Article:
Invented pogroms - Statistics, lies and confusion in Kosovo

19 February 2024
Gracanica Monastery in Kosovo
Gracanica Monastery in Kosovo

The full version of this paper is available in PDF format

On 6 July 2023, Serbian president Aleksandar Vucic declared publicly that NATO and the UN had fourteen days to disarm Kosovo’s police forces and to protect Kosovo Serbs from ongoing Albanian “pogroms and ethnic cleansing.” Otherwise “someone else” would need to do this.

Warnings that Serbia might need to send troops into Kosovo to protect Serbs are not new. Already in August 2018, when the president of Kosovo was Hashim Thaci, Serbian president Aleksandar Vucic described Kosovo as a powder-keg: “Everyone will wait for an opportunity to strike the other in order to achieve an advantage on the ground. And every day we will worry if they will attack us in the North, where they will strike us, with whose support …” However, in 2018 statements argued that if Serbs are attacked in Kosovo, Serbia will defend them. Since 2023, statements argue that Serbs are now attacked and need to be defended.

ESI warned in late July 2023 about this being a serious threat to peace in the Balkans. A few months later, Serbian paramiliaries did attack Kosovo police in Northern Kosovo. It is time to take seriously what is currently being said by politicians in Belgrade. If pogroms are invented, then violence follows. If such false claims are not called out, the situation will escalate further.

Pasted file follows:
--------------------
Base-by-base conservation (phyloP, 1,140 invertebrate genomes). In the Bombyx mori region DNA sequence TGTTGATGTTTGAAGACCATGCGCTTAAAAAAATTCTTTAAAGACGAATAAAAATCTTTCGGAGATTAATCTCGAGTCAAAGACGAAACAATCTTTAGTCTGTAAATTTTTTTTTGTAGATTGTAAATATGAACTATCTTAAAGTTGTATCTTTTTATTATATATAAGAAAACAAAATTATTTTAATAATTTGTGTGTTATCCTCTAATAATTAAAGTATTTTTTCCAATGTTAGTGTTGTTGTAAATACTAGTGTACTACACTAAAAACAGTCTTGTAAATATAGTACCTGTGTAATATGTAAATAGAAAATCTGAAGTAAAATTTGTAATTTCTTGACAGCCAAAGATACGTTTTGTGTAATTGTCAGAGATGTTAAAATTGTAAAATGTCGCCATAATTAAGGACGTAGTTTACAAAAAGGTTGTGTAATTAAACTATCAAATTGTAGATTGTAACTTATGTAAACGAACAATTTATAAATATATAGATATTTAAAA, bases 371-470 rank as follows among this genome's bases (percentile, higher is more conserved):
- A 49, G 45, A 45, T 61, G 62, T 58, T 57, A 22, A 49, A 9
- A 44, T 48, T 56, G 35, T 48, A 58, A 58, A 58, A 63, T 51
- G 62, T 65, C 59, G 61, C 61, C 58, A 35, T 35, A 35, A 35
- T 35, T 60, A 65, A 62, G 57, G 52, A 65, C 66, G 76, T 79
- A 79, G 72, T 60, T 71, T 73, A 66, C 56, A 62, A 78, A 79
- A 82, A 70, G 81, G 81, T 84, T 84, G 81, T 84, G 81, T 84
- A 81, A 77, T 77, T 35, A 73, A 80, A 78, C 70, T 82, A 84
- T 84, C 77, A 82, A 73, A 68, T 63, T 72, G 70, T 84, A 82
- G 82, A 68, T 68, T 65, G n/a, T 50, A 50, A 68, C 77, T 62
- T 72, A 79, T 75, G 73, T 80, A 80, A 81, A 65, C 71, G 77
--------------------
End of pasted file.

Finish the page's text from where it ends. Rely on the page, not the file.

It should not be difficult for international organisations to rebut false, misleading and dangerous claims about imaginary pogroms every time they are made. None of the many international observers with staff on the ground in Kosovo – from KFOR to EULEX, the EU Rule of Law Mission, from UNMIK to the OSCE – have seen or described  “ethnic cleansing of Serbs” or Albanian “terror” in recent years in any of their copious reports. But absence of evidence has not stopped incendiary claims being made.

One of the tools in this battle of narratives has also been statistics. On 5 October 2023, president Vucic explained that, as a result of “Albanian terror”, 11 percent of Kosovo Serbs had left Kosovo since early 2021. On 8 February 2024, speaking at the UN Security Council, Vucic referred to “14 percent” of Kosovo Serbs who had left in just one year.

No evidence has been offered for the alleged pogroms, systemic violence or alleged “ethnic cleansing” in recent years. But what about evidence for these numbers that president Vucic and others have quoted? What do they reveal? What do we really know?